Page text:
There's a mirror lying on the ground beneath Isaac William's pine table, but it's no mistake - it's there for a reason: he wants you to bend down and take a look underneath the furniture.
On the underside, where the legs join the table, Williams' handiwork is flourished with circular motifs, a "connecting detail and visual study" that the Launceston designer said stems from trees and rejuvenation.
"The natural world is cyclical," Williams said.
"The modern world is the opposite; it's like the interplay between a circle and square. The square represents throwing away and buying something new whereas the circle is cyclical, like nature."
Williams is one of 10 other designers whose work is on display for Tasmania Makes, an exhibition of local makers and designers at Design Tasmania which is showcasing the "creative energy that surges through the island state".
Williams' pine table was constructed from recycled pallets which the Launceston designer collected to "give new life" to one man's trash and his treasure.
"It's what I'm most interested in and aligns with my ethics," he said.
"The challenge of trying to give beauty and purpose to something that everyone else has discarded and is at the end of its life in their eyes is wonderful."
Williams and the other talented individuals hail from various backgrounds, career levels, and design disciplines, including furniture, ceramics, jewellery, metalwork and the innovative use of recycled material.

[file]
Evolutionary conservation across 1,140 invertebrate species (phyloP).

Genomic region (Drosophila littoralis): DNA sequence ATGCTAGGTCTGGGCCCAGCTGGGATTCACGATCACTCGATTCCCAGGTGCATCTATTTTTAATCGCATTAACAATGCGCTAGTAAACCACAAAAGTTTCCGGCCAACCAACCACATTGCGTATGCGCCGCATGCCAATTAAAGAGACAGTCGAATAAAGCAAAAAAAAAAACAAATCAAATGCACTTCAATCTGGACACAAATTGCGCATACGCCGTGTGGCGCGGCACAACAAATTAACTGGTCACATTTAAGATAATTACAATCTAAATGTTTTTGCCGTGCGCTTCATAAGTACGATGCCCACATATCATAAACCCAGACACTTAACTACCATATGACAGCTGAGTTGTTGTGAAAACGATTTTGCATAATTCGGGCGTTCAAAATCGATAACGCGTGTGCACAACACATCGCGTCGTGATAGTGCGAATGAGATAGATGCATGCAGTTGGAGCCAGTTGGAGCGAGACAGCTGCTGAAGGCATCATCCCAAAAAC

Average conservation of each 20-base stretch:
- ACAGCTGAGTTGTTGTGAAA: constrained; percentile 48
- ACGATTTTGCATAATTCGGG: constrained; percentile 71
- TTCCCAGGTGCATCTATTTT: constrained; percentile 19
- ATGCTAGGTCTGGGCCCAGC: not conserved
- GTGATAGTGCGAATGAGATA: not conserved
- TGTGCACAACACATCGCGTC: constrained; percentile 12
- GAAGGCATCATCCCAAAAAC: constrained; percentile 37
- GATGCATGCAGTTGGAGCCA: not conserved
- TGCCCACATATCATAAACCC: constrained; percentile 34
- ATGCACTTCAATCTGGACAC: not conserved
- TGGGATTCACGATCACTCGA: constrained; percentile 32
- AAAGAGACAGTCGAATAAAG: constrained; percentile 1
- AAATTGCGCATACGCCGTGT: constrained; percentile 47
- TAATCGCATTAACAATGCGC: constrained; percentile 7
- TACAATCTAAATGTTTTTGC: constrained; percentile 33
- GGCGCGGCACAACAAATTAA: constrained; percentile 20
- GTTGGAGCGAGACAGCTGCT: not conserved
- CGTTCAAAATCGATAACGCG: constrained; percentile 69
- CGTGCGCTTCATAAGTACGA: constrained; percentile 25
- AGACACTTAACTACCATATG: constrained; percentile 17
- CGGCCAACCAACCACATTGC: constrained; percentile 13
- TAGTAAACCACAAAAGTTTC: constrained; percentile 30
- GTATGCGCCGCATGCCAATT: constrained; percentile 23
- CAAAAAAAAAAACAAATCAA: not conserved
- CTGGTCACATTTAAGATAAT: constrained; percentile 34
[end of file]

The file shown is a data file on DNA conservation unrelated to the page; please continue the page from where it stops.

Each of their pieces speaks to living in Tasmania, particularly the challenges and advantages of working on an island according to Jane Haley, Design Tasmania's CEO.
"Our role is to stimulate, support and celebrate Tasmanian designers, and it's not always an easy thing for designers to have opportunities to create new work," Ms Haley said.
"This is a chance for them to actually make something different."
One of the designers making it new is ceramicist Nanna Bayer, a designer who has held exhibitions worldwide, including Europe, Mexico and Japan and has since been drawn to Tasmania's self-sufficient lifestyle.
She specialises in the Japanese Nerikomi technique - a pottery style using multiple colours of clay - and for her contribution to Makes, she's created a gorgeous composting toilet.
Design Tasmania's artistic director Michelle Boyde said the show marks the beginning of an exciting initiative to uplift and promote Tasmania's unique designer and maker culture.
"With customised support, our goal is to empower designers to create the work they want to make, contributing to Tasmania's distinct design vernacular and unique perspective for a global audience," Ms Boyde said.
Tasmania Makes will be an annual exhibition from Design Tasmania, with the 2023 iteration opening from December 9, 2023, to March 3, 2024.